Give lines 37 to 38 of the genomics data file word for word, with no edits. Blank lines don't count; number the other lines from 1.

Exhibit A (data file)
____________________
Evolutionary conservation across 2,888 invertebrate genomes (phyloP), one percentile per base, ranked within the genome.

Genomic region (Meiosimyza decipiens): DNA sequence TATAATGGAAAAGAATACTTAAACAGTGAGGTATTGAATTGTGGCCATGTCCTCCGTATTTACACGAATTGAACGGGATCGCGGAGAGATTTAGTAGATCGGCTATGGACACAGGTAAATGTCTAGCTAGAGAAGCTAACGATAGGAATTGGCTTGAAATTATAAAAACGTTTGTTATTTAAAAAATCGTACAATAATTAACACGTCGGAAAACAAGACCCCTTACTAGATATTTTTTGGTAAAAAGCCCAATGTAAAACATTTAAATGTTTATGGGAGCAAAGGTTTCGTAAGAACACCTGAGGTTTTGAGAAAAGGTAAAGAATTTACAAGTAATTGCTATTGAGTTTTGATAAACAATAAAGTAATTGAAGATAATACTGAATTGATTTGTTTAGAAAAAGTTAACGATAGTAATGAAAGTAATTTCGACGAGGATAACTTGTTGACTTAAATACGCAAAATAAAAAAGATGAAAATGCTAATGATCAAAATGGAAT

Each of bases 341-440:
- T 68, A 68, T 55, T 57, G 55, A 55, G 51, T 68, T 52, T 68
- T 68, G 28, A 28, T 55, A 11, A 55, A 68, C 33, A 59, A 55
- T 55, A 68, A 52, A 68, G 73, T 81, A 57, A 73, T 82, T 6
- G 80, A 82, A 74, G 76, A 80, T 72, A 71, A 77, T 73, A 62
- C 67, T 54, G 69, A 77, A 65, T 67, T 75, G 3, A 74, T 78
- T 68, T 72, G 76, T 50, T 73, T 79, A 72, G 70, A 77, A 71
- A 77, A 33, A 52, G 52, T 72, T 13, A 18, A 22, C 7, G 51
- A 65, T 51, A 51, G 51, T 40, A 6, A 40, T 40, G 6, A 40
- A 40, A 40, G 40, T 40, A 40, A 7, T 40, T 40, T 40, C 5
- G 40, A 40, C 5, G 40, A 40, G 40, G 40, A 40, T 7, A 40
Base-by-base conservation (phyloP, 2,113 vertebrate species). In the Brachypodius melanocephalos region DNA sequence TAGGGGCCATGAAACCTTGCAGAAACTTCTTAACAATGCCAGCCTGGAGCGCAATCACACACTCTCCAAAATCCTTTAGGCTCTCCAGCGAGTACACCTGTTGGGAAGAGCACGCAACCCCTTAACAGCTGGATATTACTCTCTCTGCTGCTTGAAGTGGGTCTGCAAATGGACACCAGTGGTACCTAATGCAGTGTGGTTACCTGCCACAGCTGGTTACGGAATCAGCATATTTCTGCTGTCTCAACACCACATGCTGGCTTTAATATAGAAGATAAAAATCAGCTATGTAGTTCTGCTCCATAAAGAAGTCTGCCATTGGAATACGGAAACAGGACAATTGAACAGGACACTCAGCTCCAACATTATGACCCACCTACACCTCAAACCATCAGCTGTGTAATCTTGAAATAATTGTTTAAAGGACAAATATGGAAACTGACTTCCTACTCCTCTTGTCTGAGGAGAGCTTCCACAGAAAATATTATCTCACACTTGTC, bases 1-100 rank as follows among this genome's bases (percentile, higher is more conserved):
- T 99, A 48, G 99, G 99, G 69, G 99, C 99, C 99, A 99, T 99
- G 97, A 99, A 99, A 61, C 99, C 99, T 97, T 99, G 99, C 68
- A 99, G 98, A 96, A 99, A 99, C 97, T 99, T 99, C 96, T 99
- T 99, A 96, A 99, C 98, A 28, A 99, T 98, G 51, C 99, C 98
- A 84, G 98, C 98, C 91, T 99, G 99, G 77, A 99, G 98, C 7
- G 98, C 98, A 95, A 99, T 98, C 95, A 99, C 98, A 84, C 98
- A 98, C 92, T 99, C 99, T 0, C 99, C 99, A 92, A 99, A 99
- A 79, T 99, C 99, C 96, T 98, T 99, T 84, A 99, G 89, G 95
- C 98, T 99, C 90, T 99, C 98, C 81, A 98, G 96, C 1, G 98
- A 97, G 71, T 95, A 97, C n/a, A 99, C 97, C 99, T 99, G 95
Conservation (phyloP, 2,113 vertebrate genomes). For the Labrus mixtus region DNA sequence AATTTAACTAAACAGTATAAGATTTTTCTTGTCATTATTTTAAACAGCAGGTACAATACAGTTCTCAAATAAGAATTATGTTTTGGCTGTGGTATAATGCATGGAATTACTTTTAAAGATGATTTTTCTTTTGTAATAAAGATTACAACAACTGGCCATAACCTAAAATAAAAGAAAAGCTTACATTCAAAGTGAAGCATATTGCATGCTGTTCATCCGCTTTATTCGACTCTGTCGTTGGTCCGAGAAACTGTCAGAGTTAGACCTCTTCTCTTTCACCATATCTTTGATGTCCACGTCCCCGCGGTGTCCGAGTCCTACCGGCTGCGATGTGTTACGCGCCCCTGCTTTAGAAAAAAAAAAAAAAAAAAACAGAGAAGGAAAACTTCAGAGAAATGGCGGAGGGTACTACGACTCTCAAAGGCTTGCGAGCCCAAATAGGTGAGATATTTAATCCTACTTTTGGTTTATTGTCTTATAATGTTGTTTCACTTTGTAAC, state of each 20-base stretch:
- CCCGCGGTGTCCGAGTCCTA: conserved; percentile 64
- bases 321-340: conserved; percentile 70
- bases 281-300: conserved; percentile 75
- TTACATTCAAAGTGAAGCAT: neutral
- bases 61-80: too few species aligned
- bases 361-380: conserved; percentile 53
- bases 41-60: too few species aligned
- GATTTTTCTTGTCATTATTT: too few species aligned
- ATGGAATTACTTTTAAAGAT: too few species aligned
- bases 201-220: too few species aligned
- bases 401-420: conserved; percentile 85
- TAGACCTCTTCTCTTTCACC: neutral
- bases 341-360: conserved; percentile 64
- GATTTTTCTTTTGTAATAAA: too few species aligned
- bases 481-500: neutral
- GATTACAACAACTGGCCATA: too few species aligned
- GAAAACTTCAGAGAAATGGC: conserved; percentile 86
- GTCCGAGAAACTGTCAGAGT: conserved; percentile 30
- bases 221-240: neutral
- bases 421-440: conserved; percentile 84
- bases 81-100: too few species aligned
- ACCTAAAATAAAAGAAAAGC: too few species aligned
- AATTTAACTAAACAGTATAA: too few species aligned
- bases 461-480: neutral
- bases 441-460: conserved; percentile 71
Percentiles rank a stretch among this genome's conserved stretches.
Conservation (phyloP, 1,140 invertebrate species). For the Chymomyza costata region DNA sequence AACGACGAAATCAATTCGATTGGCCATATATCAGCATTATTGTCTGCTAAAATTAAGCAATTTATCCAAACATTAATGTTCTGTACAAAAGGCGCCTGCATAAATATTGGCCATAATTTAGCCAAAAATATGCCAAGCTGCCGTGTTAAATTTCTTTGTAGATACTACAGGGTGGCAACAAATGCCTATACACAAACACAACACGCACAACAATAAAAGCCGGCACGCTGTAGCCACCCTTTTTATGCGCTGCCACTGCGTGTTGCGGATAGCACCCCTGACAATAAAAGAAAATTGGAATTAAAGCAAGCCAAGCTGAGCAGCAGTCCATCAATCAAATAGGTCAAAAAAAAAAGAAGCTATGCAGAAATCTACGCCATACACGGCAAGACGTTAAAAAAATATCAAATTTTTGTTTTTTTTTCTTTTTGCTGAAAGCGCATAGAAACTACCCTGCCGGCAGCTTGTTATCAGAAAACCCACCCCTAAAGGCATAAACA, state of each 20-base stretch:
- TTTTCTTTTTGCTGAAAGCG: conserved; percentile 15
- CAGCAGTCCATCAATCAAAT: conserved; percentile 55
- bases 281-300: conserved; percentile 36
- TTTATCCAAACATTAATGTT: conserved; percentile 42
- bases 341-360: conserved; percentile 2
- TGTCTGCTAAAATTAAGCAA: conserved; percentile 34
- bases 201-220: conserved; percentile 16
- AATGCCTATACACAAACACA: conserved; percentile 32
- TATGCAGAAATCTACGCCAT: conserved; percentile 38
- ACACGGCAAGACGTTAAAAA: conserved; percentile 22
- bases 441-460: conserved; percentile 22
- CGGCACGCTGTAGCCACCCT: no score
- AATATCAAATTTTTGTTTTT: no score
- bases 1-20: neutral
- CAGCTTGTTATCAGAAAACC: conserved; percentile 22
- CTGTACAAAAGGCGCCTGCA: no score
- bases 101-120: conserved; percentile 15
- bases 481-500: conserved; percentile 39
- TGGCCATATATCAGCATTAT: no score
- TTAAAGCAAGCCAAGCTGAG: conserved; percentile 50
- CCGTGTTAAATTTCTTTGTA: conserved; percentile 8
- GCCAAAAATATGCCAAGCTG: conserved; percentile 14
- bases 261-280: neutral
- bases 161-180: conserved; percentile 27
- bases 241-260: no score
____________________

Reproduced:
- TAGACCTCTTCTCTTTCACC: neutral
- bases 341-360: conserved; percentile 64